In the decade since she joined the royal family, the Duchess of Cambridge has honed her eye for photography, serving as the National Portrait Gallery’s patron, releasing her own images of Prince George, Princess Charlotte, and Prince Louis on their respective birthdays, and launching her Hold Still initiative during the pandemic. It’s natural then that, for her 40th birthday on January 9, Kate eschewed sitting for a painter, instead commissioning Italian photographer (and frequent Vogue contributor) Paolo Roversi to shoot a trio of portraits in Kew Gardens.
Taken in November, the shots depict the Duchess in a series of ballgowns against a neutral backdrop. Over the course of 2022, the portraits will be displayed in locations with “special meaning” to Kate, according to Kensington Palace. The first, Berkshire, is where she was raised and where the Middleton family still lives; the second, St Andrews, is where the future Duchess famously met Prince William as a history of art student; and the third, Anglesey, is where the Duke and Duchess rented a cottage just after their 2011 wedding.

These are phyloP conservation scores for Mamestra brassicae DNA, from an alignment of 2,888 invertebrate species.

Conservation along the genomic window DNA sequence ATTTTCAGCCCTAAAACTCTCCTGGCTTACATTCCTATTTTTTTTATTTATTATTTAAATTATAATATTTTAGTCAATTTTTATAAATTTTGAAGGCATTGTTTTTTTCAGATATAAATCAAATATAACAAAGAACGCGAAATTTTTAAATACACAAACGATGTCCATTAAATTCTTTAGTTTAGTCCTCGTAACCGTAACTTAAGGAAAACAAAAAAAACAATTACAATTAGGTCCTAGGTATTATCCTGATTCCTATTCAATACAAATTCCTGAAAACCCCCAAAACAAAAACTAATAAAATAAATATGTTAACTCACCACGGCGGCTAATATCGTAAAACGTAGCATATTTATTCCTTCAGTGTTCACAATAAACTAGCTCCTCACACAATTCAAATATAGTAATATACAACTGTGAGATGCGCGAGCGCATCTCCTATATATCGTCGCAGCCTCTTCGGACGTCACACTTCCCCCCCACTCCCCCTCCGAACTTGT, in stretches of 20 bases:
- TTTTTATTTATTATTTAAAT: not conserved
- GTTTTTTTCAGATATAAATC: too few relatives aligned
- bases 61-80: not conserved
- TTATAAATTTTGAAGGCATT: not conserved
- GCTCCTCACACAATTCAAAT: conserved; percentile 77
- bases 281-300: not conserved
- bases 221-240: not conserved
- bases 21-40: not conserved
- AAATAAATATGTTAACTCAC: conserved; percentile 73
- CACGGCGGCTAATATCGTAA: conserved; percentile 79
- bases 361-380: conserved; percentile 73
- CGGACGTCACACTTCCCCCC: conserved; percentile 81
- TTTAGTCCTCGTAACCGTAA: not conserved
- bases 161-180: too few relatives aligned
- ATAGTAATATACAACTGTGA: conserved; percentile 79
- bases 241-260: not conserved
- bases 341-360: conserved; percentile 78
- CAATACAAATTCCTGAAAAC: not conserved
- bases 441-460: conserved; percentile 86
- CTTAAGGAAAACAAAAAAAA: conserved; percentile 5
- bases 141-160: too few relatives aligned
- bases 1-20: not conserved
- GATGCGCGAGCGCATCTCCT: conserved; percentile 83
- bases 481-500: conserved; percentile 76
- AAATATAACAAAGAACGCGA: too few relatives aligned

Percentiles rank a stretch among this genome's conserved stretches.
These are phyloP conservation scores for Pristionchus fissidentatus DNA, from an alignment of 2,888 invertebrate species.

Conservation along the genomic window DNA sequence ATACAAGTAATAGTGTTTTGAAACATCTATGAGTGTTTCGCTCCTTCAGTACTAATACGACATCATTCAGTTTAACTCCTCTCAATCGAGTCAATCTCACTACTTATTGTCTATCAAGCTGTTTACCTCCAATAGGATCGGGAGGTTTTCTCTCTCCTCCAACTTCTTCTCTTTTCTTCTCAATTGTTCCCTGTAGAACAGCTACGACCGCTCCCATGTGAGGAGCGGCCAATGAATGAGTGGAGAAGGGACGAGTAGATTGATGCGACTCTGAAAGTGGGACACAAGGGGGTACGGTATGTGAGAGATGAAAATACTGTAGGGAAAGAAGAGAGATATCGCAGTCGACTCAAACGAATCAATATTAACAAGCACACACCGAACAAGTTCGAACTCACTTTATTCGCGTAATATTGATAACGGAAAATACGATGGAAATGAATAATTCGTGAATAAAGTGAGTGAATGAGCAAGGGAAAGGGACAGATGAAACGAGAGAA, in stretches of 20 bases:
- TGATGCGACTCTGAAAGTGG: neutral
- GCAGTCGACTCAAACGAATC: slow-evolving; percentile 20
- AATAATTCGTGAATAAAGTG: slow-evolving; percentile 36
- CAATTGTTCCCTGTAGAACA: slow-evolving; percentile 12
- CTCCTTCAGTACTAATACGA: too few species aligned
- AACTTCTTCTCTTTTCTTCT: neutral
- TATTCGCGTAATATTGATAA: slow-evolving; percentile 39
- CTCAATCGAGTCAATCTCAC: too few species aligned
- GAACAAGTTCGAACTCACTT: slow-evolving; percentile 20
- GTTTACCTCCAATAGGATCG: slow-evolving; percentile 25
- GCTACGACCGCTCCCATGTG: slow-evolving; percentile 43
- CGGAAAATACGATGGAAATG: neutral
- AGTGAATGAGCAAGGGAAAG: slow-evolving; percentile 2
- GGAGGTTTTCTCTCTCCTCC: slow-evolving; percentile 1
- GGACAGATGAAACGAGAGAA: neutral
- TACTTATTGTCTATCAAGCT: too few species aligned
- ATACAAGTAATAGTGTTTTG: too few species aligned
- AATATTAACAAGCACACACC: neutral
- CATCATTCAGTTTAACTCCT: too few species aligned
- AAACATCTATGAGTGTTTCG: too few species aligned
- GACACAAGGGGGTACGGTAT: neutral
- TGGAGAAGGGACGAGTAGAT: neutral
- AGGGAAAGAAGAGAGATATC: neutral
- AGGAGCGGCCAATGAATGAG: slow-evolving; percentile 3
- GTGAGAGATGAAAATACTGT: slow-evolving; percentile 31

The exact locations where the portraits will be displayed will be revealed shortly, and will form part of a wider National Portrait Gallery initiative, titled Coming Home. While the NPG – which is due to reopen in 2023 after a major refurbishment – is closed, many of its treasures are on show in locations across Britain, from Vanessa Bell’s portrait of Virginia Woolf at Charleston to Olivia Rose’s shot of Stormzy in the Museum of Croydon. Roversi’s three portraits of the Duchess will form part of the institution’s permanent collection from next year.
In the meantime, start planning a weekend break to Anglesey…
Originally published on Vogue.co.uk